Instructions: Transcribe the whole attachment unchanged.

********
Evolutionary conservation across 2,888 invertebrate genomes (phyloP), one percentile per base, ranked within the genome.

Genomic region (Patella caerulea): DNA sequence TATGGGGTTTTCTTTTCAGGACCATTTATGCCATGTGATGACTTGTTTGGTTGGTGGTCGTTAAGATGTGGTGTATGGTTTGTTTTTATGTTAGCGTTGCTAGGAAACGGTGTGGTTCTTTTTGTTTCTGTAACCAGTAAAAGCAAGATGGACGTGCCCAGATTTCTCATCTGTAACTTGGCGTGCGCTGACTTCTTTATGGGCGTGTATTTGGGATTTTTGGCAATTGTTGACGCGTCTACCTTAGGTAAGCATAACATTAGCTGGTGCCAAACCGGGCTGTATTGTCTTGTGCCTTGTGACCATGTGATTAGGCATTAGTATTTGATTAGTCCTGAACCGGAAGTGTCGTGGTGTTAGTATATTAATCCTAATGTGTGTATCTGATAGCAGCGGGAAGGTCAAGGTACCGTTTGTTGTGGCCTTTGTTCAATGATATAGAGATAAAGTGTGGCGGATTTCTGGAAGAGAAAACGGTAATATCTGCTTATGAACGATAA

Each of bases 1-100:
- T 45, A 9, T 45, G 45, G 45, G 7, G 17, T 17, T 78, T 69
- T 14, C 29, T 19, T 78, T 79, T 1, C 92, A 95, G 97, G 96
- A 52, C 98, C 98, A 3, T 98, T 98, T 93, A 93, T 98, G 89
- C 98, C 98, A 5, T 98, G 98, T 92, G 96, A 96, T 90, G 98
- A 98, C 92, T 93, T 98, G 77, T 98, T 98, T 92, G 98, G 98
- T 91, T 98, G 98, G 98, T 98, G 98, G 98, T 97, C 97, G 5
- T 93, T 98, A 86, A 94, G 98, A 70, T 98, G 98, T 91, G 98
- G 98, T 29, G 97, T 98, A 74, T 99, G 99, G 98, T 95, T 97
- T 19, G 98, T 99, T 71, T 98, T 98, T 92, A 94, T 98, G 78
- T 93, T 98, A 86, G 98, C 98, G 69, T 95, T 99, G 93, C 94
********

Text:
Evolutionary conservation across 2,888 invertebrate genomes (phyloP), one percentile per base, ranked within the genome.

Genomic region (Patella caerulea): DNA sequence TATGGGGTTTTCTTTTCAGGACCATTTATGCCATGTGATGACTTGTTTGGTTGGTGGTCGTTAAGATGTGGTGTATGGTTTGTTTTTATGTTAGCGTTGCTAGGAAACGGTGTGGTTCTTTTTGTTTCTGTAACCAGTAAAAGCAAGATGGACGTGCCCAGATTTCTCATCTGTAACTTGGCGTGCGCTGACTTCTTTATGGGCGTGTATTTGGGATTTTTGGCAATTGTTGACGCGTCTACCTTAGGTAAGCATAACATTAGCTGGTGCCAAACCGGGCTGTATTGTCTTGTGCCTTGTGACCATGTGATTAGGCATTAGTATTTGATTAGTCCTGAACCGGAAGTGTCGTGGTGTTAGTATATTAATCCTAATGTGTGTATCTGATAGCAGCGGGAAGGTCAAGGTACCGTTTGTTGTGGCCTTTGTTCAATGATATAGAGATAAAGTGTGGCGGATTTCTGGAAGAGAAAACGGTAATATCTGCTTATGAACGATAA

Each of bases 1-100:
- T 45, A 9, T 45, G 45, G 45, G 7, G 17, T 17, T 78, T 69
- T 14, C 29, T 19, T 78, T 79, T 1, C 92, A 95, G 97, G 96
- A 52, C 98, C 98, A 3, T 98, T 98, T 93, A 93, T 98, G 89
- C 98, C 98, A 5, T 98, G 98, T 92, G 96, A 96, T 90, G 98
- A 98, C 92, T 93, T 98, G 77, T 98, T 98, T 92, G 98, G 98
- T 91, T 98, G 98, G 98, T 98, G 98, G 98, T 97, C 97, G 5
- T 93, T 98, A 86, A 94, G 98, A 70, T 98, G 98, T 91, G 98
- G 98, T 29, G 97, T 98, A 74, T 99, G 99, G 98, T 95, T 97
- T 19, G 98, T 99, T 71, T 98, T 98, T 92, A 94, T 98, G 78
- T 93, T 98, A 86, G 98, C 98, G 69, T 95, T 99, G 93, C 94